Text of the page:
You can sell a house for whatever amount you want, the mortgage company will simply demand that the mortgage be paid in full with a transfer of title to the property. If you have the cash to pay off the mortgage along with whatever you get from the sale, go ahead, if you need to get a loan, then you can do that, the bank doesn't care where you get the money from at closing. They just want to get paid.

If you can't come up with the funds the short sale or foreclosure are the options left probably.

You should also make sure you've got your selling costs right, including commissions, etc. As the seller you're definitely going to get less than just the sale price!
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Old 11-09-2009, 10:54 AM
 
104 posts, read 181,170 times
Reputation: 39
Quote:
Originally Posted by Margery View Post
If you take out a loan to cover the $50,000 you are short what will you use as collateral? You certainly can't use the house. Have you tried talking with your lender about the situation? You may be able to work out what is called "a deed in lieu of foreclosure". You sign over the house to them without the bank having to start foreclosure proceedings which would ruin your credit and is also a major expense for the lender. In return, they may accept a personal note for the difference.
I have spoken to my lender. They are putting together a modification kit that we will receive in the next 45 days (not helpful right this moment). I asked about a "deed in lieu of foreclosure" and was told they are only able to do that if the house is worth more than we owe (which made no sense to me).

As for the collateral, that's a good point, I didn't think of that. I guess we would not have collateral in that case.

If we wanted to purchase a home in the Midwest and then tack on the remaining $50,000 to our new loan, is that something that a bank might consider or is that basically a no-go?

As you can likely tell, I have no idea about any of this stuff. I never thought my wife and I would end up in a position like this. I thought my employment was pretty secure from a lay-off. Turns out I was wrong about that.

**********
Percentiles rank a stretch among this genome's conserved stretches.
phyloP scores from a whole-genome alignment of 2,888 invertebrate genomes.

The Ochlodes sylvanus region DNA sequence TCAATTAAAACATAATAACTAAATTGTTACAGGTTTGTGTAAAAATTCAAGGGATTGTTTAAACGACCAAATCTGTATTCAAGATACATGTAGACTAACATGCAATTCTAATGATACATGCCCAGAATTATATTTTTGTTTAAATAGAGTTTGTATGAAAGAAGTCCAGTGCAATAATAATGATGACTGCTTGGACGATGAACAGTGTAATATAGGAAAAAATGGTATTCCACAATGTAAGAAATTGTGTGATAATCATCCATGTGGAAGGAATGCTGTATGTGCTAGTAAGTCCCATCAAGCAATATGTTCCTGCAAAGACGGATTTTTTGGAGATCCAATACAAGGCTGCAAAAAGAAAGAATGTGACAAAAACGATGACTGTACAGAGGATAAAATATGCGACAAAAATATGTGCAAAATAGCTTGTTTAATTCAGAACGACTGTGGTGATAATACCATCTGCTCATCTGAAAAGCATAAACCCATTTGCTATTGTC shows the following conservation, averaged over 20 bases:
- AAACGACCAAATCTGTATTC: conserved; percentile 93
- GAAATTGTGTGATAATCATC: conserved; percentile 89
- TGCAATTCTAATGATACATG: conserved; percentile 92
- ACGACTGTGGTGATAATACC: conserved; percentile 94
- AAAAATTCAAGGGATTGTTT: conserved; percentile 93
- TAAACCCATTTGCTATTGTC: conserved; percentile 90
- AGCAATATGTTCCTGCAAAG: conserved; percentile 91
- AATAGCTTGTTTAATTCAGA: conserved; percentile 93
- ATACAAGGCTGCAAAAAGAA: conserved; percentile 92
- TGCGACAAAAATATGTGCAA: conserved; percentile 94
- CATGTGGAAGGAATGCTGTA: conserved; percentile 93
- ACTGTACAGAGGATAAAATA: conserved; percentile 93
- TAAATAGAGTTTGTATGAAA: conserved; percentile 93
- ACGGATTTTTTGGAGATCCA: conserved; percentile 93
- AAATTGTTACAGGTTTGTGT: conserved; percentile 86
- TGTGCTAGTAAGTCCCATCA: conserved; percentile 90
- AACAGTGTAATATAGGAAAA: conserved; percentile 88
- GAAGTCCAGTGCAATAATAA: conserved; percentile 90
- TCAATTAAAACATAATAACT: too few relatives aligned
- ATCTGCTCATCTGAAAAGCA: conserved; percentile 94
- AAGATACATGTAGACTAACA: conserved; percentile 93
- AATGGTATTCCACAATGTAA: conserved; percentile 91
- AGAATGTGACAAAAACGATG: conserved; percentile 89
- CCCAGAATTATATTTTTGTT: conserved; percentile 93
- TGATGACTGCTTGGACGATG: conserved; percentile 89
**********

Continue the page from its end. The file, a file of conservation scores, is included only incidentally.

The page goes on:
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Old 11-09-2009, 11:02 AM
 
2,093 posts, read 1,871,730 times
Reputation: 4297
Quote:
Originally Posted by DoneWithDC View Post
If we wanted to purchase a home in the Midwest and then tack on the remaining $50,000 to our new loan, is that something that a bank might consider or is that basically a no-go?
Your home in the Midwest will have to appraise for an amount greater than it's mortgage + the $50K loan you want to take out to get the lender to approve it. If it doesn't, then once you get the Midwest home mortgage closed, you can attempt to get a 2nd note on the home to cover the $50K still owing on the NoVa house. You may have to carry 2 mortgage payments for a few months while this goes through.
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Old 11-09-2009, 11:11 AM
 
104 posts, read 181,170 times
Reputation: 39
The Deed in Lieu of Foreclosure sounds like the best option we have. Can anyone tell me at what point we would want to request this from our lender? Would we need to have missed payments already or can we request it now that we know that we can't stay in our house, but we are still current on our payments?

Also, is there any chance the lender would actually go for a deed in lieu if we owe more than the house is worth?
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Old 11-09-2009, 11:27 AM
 
Location: Northern Virginia
1,418 posts, read 1,980,797 times
Reputation: 421
I hate to say it but you HAVE the money to pay your obligation...and you just "don't want to"? sorry to be snarky...but that sounds a bit less than honest to me.

I just sold my house and moved and HAD to take money out of my retirement to buy new. Didn't "want" to but the facts are the facts and we didn't have enough.
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Old 11-09-2009, 11:40 AM
 
2,668 posts, read 4,162,156 times
Reputation: 1214
I agree with the suggestion about posting this in the realtor forum. Many other people are in your situation. However, one thing to consider, will you have any better luck finding a job in the Midwest? Maybe consider looking for a job in both places and if you get one here, stay until you're more in balance on your mortgage. Good luck, it's a very tough situation to be in and I'm sorry it happened to you.